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Private, private partnerships: Transforming lives through sport

Mosibodi Whitehead

Ongeziwe Mali was introduced to hockey after visiting a friend. She was 10 years old and in grade 4.

“A friend of mine invited me to play and her mom gave me the equipment. I started making the Eastern Province teams,” says the 19-year old from Zwide Township in Port Elizabeth.

Mali would go on to win countless awards including the junior player of the tournament at the Premier Hockey League (PHL).

The turning point in her life came in 2016 when the 16-year-old shone at the St. Mary’s Hockey festival. She was voted player of the tournament earning a bursary to the Investec Hockey Academy.

One might say Mali’s success in Hockey was in part a result of the 2013 White Paper on Sport and Recreation detailed the Department of Sport and Recreation (SRSA) policy.  A central part of the vision was supporting grassroots sport through a functioning school sport programme and transforming representative national teams at all levels to more accurately reflect the demographics of post—Apartheid South Africa.

In making this vision a reality, SRSA under the leadership of Minister Fikile Mbalula adopted priority sporting codes. The argument was that many of the historically white sporting codes required targeted intervention to make the sports more accessible at grassroots level and to produce more players of colour that could one day play for South Africa.

Hockey was one of those initial 16 sporting codes and in 2016 the Premier Hockey League was launched. The four week tournament in September was comprised of six men’s teams and six women’s teams who converged on the Randburg Astroturf in Johannesburg for R50 000 and the right to be crowned national champions.

Mali who was at  Pearson High School in Port Elizabeth at the time played in the PHL.

The bursary she received from Investec Hockey Academy placed Mali under the mentorship of Proteas Shelley Russell.

Mali improved and was a surprise addition to the national team that took part at the Commonwealth Games in Australia earlier this year.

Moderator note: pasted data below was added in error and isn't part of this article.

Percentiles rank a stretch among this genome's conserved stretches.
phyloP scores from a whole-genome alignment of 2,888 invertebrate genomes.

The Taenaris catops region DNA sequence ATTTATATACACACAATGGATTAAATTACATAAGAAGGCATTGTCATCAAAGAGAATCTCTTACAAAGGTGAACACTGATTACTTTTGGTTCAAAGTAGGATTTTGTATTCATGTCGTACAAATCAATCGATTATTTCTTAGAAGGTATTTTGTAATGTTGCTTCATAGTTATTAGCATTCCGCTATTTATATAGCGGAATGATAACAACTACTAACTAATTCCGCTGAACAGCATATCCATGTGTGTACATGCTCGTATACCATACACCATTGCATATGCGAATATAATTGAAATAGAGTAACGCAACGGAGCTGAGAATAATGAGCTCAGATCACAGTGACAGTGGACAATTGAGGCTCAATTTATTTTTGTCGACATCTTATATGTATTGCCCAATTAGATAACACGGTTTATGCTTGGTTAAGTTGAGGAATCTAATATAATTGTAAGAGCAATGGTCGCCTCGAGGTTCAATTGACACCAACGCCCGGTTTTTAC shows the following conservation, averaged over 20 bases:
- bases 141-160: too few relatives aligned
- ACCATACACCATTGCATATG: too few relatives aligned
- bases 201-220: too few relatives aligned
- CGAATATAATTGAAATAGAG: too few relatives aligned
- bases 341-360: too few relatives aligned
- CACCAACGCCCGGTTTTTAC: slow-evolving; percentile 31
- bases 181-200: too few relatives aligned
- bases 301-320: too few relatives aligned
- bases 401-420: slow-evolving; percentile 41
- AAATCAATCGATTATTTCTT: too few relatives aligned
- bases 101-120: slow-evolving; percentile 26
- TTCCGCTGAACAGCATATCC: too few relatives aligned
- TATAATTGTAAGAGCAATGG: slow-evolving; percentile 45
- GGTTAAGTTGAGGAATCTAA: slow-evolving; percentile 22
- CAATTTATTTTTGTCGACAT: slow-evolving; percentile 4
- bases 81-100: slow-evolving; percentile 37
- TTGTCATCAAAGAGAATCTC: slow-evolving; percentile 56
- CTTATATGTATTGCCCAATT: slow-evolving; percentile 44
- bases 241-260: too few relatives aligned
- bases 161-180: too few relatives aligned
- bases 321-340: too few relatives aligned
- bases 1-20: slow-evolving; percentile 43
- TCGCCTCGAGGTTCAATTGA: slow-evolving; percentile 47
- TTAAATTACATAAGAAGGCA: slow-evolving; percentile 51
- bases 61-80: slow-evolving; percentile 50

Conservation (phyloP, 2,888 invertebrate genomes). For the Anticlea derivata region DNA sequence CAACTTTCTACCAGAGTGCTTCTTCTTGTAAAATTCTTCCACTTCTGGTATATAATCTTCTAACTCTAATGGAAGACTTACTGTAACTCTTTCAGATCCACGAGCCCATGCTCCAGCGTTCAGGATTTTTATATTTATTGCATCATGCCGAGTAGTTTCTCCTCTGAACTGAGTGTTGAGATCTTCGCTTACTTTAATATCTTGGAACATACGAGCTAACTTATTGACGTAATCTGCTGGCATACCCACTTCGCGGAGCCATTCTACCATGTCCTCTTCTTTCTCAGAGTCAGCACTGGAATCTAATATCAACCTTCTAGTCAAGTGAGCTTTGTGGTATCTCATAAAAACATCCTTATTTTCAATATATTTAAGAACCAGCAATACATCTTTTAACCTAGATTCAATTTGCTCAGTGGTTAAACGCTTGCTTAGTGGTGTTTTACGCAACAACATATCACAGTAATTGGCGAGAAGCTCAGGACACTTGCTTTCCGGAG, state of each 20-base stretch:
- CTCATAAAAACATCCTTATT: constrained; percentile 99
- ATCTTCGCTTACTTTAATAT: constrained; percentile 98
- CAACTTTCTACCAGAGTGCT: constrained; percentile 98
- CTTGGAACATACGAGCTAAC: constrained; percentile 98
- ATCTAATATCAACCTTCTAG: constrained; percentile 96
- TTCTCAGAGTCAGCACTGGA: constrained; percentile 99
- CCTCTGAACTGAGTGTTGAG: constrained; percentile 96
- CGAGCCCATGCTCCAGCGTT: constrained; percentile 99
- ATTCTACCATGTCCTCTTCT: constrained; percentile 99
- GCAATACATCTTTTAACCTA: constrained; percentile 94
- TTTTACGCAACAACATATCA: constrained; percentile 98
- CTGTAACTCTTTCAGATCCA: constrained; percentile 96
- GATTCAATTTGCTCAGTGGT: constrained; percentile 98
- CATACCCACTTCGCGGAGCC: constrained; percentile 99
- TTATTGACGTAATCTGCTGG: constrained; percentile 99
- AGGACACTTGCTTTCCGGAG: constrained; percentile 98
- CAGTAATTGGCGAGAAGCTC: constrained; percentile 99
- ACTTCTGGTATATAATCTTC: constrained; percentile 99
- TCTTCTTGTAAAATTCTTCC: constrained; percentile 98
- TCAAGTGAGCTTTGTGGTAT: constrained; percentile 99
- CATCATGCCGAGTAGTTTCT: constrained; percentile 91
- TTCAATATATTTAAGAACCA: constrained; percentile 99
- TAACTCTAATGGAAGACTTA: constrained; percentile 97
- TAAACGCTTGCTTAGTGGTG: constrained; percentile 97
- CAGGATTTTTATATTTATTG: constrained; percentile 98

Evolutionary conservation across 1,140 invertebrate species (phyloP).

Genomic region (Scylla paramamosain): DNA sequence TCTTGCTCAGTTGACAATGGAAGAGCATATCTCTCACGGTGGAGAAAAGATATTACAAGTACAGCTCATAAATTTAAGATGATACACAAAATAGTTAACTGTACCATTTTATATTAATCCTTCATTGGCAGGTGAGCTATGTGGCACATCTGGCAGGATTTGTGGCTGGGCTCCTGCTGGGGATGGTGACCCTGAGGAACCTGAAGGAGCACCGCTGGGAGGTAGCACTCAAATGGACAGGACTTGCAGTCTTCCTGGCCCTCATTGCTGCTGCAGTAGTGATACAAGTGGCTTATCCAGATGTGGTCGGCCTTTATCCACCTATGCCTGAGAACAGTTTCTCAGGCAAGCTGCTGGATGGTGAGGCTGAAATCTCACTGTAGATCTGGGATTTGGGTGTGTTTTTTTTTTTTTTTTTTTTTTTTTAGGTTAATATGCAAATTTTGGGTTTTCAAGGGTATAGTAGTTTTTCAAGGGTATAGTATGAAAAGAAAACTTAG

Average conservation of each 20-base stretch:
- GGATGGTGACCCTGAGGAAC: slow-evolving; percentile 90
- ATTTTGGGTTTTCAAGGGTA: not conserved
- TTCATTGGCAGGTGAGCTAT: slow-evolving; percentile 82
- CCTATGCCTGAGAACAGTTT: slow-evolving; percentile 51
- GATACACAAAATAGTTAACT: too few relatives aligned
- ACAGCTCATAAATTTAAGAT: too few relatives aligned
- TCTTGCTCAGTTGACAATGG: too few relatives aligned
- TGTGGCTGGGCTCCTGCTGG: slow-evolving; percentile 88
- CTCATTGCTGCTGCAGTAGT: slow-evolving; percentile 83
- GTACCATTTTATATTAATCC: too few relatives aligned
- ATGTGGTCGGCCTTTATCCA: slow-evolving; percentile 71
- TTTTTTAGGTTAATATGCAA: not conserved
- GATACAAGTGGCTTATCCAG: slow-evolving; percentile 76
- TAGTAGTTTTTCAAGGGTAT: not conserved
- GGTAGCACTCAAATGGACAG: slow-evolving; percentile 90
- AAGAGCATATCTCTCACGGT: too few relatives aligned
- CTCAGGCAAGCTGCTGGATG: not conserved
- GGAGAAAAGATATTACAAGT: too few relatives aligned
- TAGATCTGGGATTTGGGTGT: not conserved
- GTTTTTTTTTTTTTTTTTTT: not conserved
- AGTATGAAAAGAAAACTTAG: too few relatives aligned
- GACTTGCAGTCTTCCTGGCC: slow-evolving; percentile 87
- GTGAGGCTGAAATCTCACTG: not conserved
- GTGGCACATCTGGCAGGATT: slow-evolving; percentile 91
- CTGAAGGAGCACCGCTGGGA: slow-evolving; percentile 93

“I got an email telling me that I made the SA Women’s hockey team to play at the CWG. I wasn’t expecting the call-up at such a young age but I thank God for the talent and it was an amazing experience,” said Mali.

She has now been selected for the SA team that will take part in the Hockey World Cup in London in July. Mali has also earned a hockey scholarship to further her studies at James Madison University in Virginia in the United States.

Mali’s rise gives us an example of a model that can be used to unearth talent in some of the less well-resourced sports. Because hockey is not a professional sport, the targeted government intervention through the creation of the PHL provided an enabling environment for players to hone their skills. Skills that then attract private funds in the form of corporate sponsorship. This is simply an example of a public private partnership without a contract.

Government has created an environment for talent to shine and for that talent to then attract sponsorships from the likes of Investec and Brutal Fruit. This was done by government’s ability to articulate and implement their vision for a transformed South African sporting landscape and targeting sports such as hockey and netball,

This model provides a blueprint on how we can move South Africa forward to create generation of Mali across all of the country’s sporting codes.

Listen to Mali’s PODCAST.

Whitehead is a sports broadcaster and writer.

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